FEATURED ARTICLES

FSTC Newsletter Issue 11: January 2015
Dear readers of our Newsletter, Another year has passed and a new one has commenced with more successes and challenges to our noble mission. Professor Gomati and I would like to take this...
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FSTC at Second International Conference in Sharjah
FSTC and CE4tF are very pleased to have participated in the Second International Conference on Arabs’ and Muslims’ History of Science and the eleventh Conference on the Space Sciences and...
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UNESCO Announces 1001 Inventions Partnership
1000 Years of Arabic Optics to be a focus of the United Nations proclaimed 'International Year of Light' in 2015.
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The Scientific Center of Kuwait to Host 1001 Inventions in 2015
The Scientific Center of Kuwait announces the February 2015 opening of the award-winning 1001 Inventions Exhibition
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BSA presents prestigious award to Dr Anne-Maria Brennan
The British Science Association (BSA) awarded Dr Anne-Maria Brennan with the Sir Walter Bodmer Award. Dr Anne-Maria Brennan is board member of FSTC and Chairperson of CE4tF.
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The Transfer of Science Between India, Europe and China via Muslim Heritage
[Proceedings of the conference 1001 Inventions: Muslim Heritage in Our World organised by FSTC, London, 25-26 May 2010]. The Islamic realms served as a crucible for scientific learning from the...
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Black History Month: African contributions to Muslim Civilisation
From the grand University of Sankore, Timbuktu to mathematics and architecture in North Africa, the African contribution within Muslim civilisation is invaluable. As October marks Black History Month...
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1001 Inventions' Science Show and Schools Programme launches in Sao Paulo, Brazil
Tuesday 23rd September 2014, Sao Paulo: A new theatrical science show and educational programme was launched today at the Institute of Butantan. The ‘1001 Inventions Brazil Schools...
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The Courtyard Houses of Syria
The courtyard house is one of the most enduring architectural forms, transcending regional, historical and cultural boundaries. Its balance of simple appropriate construction, environmental control...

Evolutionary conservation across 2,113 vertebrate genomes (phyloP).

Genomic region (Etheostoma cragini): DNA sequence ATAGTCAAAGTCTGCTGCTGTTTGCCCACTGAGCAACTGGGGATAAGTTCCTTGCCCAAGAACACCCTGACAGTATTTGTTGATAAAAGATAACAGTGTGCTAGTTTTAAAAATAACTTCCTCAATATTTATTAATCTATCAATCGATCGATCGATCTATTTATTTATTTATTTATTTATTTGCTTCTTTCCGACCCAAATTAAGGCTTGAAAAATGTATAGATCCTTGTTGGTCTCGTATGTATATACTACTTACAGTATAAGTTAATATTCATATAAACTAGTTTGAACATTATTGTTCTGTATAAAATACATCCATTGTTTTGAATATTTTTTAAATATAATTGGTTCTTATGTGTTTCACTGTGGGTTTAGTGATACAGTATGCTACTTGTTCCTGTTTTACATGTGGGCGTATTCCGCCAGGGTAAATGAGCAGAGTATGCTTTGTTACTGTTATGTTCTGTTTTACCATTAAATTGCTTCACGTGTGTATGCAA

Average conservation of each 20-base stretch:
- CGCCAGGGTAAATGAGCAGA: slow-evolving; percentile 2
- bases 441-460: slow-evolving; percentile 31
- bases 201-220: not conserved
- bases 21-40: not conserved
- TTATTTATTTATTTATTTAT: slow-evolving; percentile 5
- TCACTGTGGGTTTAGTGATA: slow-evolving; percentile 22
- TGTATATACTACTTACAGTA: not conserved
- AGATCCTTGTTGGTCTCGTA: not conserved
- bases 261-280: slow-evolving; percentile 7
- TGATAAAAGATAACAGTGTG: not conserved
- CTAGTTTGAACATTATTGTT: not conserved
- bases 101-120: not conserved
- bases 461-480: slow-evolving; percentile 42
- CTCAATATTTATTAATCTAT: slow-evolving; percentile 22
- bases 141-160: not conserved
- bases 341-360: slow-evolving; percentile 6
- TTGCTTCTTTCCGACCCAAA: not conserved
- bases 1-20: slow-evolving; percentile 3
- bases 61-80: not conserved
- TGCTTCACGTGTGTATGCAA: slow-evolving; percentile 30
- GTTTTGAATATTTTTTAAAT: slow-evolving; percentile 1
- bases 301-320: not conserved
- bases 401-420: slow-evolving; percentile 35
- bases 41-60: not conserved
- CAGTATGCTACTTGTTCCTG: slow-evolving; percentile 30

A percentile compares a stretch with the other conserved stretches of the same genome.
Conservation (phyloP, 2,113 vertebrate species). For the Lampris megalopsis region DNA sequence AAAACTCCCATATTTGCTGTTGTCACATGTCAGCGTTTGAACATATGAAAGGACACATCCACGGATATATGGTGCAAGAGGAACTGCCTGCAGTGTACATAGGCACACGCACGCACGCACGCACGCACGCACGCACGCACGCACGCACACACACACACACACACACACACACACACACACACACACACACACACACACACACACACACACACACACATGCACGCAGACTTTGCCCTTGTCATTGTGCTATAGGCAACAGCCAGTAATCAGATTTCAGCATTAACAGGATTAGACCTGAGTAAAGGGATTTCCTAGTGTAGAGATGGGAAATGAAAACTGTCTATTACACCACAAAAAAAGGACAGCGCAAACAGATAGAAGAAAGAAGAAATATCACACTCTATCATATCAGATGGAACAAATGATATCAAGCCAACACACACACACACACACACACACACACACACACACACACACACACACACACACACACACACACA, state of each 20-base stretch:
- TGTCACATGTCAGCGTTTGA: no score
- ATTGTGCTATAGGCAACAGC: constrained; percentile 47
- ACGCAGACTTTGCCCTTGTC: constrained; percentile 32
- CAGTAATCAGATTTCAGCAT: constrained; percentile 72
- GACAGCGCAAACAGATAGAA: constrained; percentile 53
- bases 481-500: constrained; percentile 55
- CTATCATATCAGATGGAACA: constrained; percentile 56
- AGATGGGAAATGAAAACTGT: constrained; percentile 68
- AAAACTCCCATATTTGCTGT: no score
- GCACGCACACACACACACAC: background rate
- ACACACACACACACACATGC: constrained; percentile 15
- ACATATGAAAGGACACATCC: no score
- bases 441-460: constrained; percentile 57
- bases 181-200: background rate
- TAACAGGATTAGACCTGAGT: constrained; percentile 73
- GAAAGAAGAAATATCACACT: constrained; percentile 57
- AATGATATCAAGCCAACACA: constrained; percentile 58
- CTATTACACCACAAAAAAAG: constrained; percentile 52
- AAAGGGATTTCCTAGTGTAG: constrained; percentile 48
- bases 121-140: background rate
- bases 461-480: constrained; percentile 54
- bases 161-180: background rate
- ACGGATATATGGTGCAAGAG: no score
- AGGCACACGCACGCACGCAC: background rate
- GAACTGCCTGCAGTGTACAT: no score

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Aleppo Citadel: Glimpses of the Past
The Citadel of Aleppo is one of the oldest monuments in the world. It is the most famous historic architectural site in Syria and is built on top of a huge, partially artificial mound rising 50m...
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The Fate of Manuscripts in Iraq and Elsewhere
In this well informed article, Dr Geoffrey Roper, an expert in the field, outlines an impressive portrait of the dangers and threats encountered by the national heritage of Iraq due to the dramatic...
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1001 Inventions launches Rotterdam Exhibition
Award-winning show about the scientific achievements of Muslim Civilisation now launched
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Figure 2: The Balkans region according to Piri Reis in 1513. (Source: www.ottomanhistorypodcast.com/2012/08/evliya-celebi-early-modern-travel-and.html)
Figure 3: Careva Džamija or "The Emperor's Mosque."
Figure 4: Gazi Husrev-Beg Mosque, School, Library complex.
Figure 5: Outer walls of the Bezistan (covered market places) which was destroyed in the siege of Sarajevo, but has since reopened and is once again a trade centre lined with tiny boutiques, cafes and souvenir shops. (Source: www.sarajevofunkytours.com).
Figure 6: The Bezistan is renowned for its haberdashery and craftsmanship. (Source: www.sarajevofunkytours.com).
Figure 7: Inside the contemporary Bezistan. (Source: www.sarajevofunkytours.com).
Figure 8: Domes of the Gazi Husrev-Beg Mosque.
Figure 9: Fountain at the Gazi Husrev-Beg Mosque.
Figure 10: Interior of the Gazi Husrev-Beg Mosque.
Figure 11: Front view, Sarajevo clock tower. (Source: sarajevo.travel/en/things-to-do/sarajevos-old-clock-tower/181).